Right now, we’re facing a sriracha shortage that has many fans of the famed hot sauce scouring grocery store shelves and coming up empty-handed. While there are plenty of other hot sauces on the market, there’s nothing quite like hot and tangy sriracha. Thankfully, if you’ve had a hard time finding it lately, you can make a homemade version with just a few ingredients!
The best part? There’s hardly any work involved.
If you have a blender and a little bit of time, you can make a copycat version of sriracha that you might end up preferring even more.
First, let’s dive into why there’s a sriracha shortage. There are several brands out there that manufacture the hot sauce, but the most famous is undoubtedly Huy Fong—they have the recognizable rooster on the bottle.
Huy Fong has seen production issues over the last several months, largely due to a shortage of raw materials. Because of the sriracha shortage, people have started grabbing bottles whenever they can and selling them for a pretty penny online.
But, you don’t have to go that route if you’re willing to spend some time in the kitchen.
You can make your own sriracha at home with just a few simple ingredients:
- 1 pound red jalapeno peppers, stems cut off
- ½ pound red serrano peppers, stems cut off
- ⅓ cup water
- 4 cloves garlic, peeled
- 3 tablespoons light brown sugar
- 1 tablespoon kosher salt
- ½ cup distilled white vinegar
Place all ingredients except the white vinegar into a large blender and pulse a few times until you reach your desired consistency. Commercial sriracha is quite smooth and the seeds have been strained out. But, you can leave them in for an even spicier sauce!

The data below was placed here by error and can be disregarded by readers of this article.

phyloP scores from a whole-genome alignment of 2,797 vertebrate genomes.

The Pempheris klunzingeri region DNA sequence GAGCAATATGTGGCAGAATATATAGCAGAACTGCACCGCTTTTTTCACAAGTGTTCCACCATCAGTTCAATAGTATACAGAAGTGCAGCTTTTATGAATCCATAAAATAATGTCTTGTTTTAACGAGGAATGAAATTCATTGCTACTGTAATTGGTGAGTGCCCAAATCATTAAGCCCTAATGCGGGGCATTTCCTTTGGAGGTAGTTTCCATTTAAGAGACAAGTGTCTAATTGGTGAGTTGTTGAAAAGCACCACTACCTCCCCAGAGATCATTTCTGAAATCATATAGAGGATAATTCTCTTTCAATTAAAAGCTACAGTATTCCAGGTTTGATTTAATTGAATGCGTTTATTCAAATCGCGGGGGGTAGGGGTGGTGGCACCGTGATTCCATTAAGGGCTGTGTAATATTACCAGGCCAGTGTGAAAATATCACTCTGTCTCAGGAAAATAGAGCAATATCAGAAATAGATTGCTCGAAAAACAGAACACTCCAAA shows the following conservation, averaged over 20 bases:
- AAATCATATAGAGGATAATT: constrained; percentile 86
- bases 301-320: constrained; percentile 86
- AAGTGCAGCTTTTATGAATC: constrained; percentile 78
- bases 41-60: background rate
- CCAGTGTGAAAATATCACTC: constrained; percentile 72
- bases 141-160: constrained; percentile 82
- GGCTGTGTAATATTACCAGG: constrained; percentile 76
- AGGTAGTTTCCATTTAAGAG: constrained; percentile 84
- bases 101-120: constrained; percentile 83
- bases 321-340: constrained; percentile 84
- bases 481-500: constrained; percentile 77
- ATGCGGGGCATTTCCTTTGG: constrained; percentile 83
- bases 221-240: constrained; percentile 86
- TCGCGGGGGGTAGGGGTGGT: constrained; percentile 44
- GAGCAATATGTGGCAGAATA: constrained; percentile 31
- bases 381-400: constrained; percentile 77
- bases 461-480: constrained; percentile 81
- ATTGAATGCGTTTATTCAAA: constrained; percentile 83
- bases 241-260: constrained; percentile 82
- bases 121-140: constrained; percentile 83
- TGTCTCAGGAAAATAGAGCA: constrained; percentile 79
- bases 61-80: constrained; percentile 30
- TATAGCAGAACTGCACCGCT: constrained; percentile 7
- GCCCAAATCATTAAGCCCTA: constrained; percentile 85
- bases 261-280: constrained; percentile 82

Transfer the pureed mixture to a large jar and cover it with plastic wrap. Set it in a cool, dry place for 3-5 days, making sure to scrape down the sides of the jar once a day. This is called the fermentation process, and it will give your hot sauce its tang and flavor.
After at least three days, pour the mixture back into a clean blender, add the vinegar, and pulse until it’s smooth. This is the point where you can strain the seeds through a fine mesh strainer, if desired, into a saucepan. Even if you don’t care about the seeds, straining here is a good way to get rid of any skin or pulp that might impact the final texture of your sauce.
Finally, cook the sauce down for about 5-10 minutes over a rapid boil until it thickens. After it cools, you can store it in individual bottles or a large jar in the refrigerator. Then, you’re ready to use it as a topping for everything from eggs and meats to burritos and pizza!